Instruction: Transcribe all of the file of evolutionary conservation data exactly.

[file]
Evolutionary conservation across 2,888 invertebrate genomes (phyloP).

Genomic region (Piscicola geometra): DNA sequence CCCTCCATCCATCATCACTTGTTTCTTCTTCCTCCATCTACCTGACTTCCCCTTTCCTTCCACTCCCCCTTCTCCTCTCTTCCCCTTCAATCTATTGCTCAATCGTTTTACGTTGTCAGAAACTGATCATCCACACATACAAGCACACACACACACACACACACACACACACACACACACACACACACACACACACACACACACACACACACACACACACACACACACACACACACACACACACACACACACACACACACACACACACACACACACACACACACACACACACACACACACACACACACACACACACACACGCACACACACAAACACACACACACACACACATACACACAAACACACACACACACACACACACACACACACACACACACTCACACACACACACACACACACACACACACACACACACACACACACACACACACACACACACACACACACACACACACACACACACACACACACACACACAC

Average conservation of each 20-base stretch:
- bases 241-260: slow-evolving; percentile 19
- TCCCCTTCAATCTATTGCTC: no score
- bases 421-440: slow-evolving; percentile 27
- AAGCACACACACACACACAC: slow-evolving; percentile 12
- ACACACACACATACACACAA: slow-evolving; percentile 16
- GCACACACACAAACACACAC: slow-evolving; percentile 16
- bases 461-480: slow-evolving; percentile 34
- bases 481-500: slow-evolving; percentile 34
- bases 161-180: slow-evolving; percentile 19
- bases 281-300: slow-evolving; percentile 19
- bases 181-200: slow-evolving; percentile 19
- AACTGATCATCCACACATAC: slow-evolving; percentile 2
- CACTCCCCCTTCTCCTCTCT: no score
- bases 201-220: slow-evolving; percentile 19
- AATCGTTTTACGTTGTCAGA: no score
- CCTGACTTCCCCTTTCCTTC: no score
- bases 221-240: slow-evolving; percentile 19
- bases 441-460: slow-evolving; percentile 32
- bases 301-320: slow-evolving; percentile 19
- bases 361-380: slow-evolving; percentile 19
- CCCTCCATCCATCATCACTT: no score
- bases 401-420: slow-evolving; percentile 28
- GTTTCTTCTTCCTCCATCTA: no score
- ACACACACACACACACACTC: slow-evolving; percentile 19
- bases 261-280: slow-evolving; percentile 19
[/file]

Evolutionary conservation across 2,888 invertebrate genomes (phyloP).

Genomic region (Piscicola geometra): DNA sequence CCCTCCATCCATCATCACTTGTTTCTTCTTCCTCCATCTACCTGACTTCCCCTTTCCTTCCACTCCCCCTTCTCCTCTCTTCCCCTTCAATCTATTGCTCAATCGTTTTACGTTGTCAGAAACTGATCATCCACACATACAAGCACACACACACACACACACACACACACACACACACACACACACACACACACACACACACACACACACACACACACACACACACACACACACACACACACACACACACACACACACACACACACACACACACACACACACACACACACACACACACACACACACACACACACACACACGCACACACACAAACACACACACACACACACATACACACAAACACACACACACACACACACACACACACACACACACACTCACACACACACACACACACACACACACACACACACACACACACACACACACACACACACACACACACACACACACACACACACACACACACACACACACAC

Average conservation of each 20-base stretch:
- bases 241-260: slow-evolving; percentile 19
- TCCCCTTCAATCTATTGCTC: no score
- bases 421-440: slow-evolving; percentile 27
- AAGCACACACACACACACAC: slow-evolving; percentile 12
- ACACACACACATACACACAA: slow-evolving; percentile 16
- GCACACACACAAACACACAC: slow-evolving; percentile 16
- bases 461-480: slow-evolving; percentile 34
- bases 481-500: slow-evolving; percentile 34
- bases 161-180: slow-evolving; percentile 19
- bases 281-300: slow-evolving; percentile 19
- bases 181-200: slow-evolving; percentile 19
- AACTGATCATCCACACATAC: slow-evolving; percentile 2
- CACTCCCCCTTCTCCTCTCT: no score
- bases 201-220: slow-evolving; percentile 19
- AATCGTTTTACGTTGTCAGA: no score
- CCTGACTTCCCCTTTCCTTC: no score
- bases 221-240: slow-evolving; percentile 19
- bases 441-460: slow-evolving; percentile 32
- bases 301-320: slow-evolving; percentile 19
- bases 361-380: slow-evolving; percentile 19
- CCCTCCATCCATCATCACTT: no score
- bases 401-420: slow-evolving; percentile 28
- GTTTCTTCTTCCTCCATCTA: no score
- ACACACACACACACACACTC: slow-evolving; percentile 19
- bases 261-280: slow-evolving; percentile 19